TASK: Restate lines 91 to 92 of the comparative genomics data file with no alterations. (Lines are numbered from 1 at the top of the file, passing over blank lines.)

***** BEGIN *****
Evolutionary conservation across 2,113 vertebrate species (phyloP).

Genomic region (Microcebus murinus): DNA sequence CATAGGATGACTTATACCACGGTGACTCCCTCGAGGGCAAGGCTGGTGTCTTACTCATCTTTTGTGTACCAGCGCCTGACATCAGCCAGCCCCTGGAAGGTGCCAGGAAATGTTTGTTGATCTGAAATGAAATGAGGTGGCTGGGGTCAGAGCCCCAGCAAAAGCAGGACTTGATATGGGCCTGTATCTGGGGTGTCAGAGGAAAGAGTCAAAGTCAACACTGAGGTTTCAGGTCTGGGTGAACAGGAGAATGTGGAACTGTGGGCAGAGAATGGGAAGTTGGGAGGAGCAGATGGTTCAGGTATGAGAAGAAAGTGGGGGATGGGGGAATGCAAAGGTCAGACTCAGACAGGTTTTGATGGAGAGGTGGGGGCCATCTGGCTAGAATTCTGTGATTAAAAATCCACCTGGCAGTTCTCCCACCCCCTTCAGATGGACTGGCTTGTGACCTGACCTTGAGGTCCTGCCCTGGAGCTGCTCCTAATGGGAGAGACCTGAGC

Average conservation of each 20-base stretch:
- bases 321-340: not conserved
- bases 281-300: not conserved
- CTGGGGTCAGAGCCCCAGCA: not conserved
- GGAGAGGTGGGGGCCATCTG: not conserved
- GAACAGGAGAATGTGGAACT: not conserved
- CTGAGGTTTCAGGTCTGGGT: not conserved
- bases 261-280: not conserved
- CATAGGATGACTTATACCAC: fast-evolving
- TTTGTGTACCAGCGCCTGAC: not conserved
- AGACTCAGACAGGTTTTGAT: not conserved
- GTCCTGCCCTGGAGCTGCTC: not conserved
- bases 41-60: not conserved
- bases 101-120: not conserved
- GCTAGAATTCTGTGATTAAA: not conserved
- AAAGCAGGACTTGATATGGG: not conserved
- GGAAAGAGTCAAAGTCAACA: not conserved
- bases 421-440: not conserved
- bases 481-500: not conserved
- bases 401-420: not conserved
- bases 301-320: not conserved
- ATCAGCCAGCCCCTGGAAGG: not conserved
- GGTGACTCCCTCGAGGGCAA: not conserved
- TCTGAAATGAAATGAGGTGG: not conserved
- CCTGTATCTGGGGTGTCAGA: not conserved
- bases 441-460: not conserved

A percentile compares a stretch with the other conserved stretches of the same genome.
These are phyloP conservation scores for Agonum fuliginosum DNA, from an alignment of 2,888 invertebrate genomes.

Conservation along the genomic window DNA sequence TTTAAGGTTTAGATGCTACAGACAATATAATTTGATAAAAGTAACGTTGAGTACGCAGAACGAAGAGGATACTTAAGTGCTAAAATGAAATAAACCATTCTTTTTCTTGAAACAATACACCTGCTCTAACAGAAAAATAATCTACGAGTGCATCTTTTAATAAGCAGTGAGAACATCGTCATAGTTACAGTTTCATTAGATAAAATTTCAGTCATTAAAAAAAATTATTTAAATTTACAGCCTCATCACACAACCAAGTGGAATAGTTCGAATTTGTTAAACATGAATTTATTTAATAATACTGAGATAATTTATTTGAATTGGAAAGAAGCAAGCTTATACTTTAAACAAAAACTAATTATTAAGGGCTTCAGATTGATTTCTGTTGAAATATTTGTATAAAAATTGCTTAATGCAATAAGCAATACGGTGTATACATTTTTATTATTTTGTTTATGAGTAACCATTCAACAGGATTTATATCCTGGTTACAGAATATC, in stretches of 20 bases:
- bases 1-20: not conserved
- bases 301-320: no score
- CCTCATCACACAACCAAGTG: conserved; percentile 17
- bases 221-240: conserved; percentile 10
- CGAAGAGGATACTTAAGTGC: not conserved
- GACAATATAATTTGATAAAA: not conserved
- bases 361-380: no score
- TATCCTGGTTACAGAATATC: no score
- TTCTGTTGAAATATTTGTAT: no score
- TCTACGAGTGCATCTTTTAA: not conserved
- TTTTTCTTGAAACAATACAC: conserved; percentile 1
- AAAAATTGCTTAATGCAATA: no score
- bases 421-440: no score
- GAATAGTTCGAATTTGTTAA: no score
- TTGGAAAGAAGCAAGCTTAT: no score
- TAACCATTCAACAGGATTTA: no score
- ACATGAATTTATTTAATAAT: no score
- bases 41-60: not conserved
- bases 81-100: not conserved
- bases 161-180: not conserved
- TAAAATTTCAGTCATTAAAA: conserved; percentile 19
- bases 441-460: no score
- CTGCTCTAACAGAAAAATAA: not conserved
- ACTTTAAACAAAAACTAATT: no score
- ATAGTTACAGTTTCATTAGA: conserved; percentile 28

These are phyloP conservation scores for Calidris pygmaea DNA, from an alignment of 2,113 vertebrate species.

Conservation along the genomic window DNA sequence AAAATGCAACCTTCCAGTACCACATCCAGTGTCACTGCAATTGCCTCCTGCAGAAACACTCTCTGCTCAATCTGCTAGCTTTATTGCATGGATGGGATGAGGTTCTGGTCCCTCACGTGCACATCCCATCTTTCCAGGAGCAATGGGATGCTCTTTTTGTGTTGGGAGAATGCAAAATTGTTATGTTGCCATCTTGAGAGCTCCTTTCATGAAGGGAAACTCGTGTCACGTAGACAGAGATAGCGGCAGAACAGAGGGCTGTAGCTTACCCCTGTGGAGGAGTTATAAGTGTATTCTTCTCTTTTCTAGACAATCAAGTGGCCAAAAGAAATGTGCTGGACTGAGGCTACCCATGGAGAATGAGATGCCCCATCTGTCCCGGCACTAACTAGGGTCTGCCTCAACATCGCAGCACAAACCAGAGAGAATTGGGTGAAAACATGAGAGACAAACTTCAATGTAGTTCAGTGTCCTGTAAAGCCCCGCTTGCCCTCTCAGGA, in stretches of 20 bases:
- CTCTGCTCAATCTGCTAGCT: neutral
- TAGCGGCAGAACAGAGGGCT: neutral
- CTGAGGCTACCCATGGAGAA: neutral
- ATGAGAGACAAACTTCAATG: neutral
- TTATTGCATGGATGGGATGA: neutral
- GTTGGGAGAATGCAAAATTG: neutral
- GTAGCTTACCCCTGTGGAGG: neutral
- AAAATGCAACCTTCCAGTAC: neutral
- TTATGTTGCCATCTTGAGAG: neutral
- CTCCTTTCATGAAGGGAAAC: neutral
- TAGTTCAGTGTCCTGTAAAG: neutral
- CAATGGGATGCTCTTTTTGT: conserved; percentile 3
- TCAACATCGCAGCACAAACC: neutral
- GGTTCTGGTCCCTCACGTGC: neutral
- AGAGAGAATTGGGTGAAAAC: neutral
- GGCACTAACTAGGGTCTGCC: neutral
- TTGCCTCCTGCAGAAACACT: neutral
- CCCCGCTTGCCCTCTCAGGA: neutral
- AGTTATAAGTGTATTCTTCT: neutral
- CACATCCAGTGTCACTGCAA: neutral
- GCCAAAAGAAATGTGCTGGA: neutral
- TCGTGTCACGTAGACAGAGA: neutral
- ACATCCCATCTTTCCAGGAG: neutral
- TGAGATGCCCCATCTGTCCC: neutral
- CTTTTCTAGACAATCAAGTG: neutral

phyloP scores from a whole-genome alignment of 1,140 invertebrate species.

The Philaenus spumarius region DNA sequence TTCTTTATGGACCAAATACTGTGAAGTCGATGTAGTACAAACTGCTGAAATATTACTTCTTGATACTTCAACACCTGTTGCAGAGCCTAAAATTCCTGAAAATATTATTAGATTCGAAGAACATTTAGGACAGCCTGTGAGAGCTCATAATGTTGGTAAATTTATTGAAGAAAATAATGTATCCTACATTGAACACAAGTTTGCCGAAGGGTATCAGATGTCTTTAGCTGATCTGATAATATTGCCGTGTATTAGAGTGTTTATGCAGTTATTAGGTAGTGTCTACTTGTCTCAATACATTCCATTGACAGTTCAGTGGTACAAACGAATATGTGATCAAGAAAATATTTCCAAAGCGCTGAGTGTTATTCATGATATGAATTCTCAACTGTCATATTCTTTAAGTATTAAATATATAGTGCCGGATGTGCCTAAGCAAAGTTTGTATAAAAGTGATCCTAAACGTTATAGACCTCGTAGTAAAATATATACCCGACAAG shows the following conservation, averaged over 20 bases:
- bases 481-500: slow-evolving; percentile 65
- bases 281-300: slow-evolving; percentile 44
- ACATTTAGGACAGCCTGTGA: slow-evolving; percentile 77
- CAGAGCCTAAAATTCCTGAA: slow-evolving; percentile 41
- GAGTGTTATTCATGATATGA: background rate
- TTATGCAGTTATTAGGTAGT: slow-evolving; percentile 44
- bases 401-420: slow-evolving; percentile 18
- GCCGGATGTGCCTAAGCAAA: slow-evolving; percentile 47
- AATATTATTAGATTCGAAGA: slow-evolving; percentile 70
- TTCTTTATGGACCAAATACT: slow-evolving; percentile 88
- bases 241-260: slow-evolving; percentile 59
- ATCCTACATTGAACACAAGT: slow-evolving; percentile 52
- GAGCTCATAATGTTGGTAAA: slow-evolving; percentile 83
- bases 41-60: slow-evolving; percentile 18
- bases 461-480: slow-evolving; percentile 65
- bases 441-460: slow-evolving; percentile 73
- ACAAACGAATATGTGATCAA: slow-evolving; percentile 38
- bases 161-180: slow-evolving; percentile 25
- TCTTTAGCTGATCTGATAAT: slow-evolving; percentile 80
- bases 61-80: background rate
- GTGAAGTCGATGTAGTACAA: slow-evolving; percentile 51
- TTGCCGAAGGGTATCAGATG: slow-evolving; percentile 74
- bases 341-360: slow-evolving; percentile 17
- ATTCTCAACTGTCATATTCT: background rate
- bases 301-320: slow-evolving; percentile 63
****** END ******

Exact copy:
- TTATGCAGTTATTAGGTAGT: slow-evolving; percentile 44
- bases 401-420: slow-evolving; percentile 18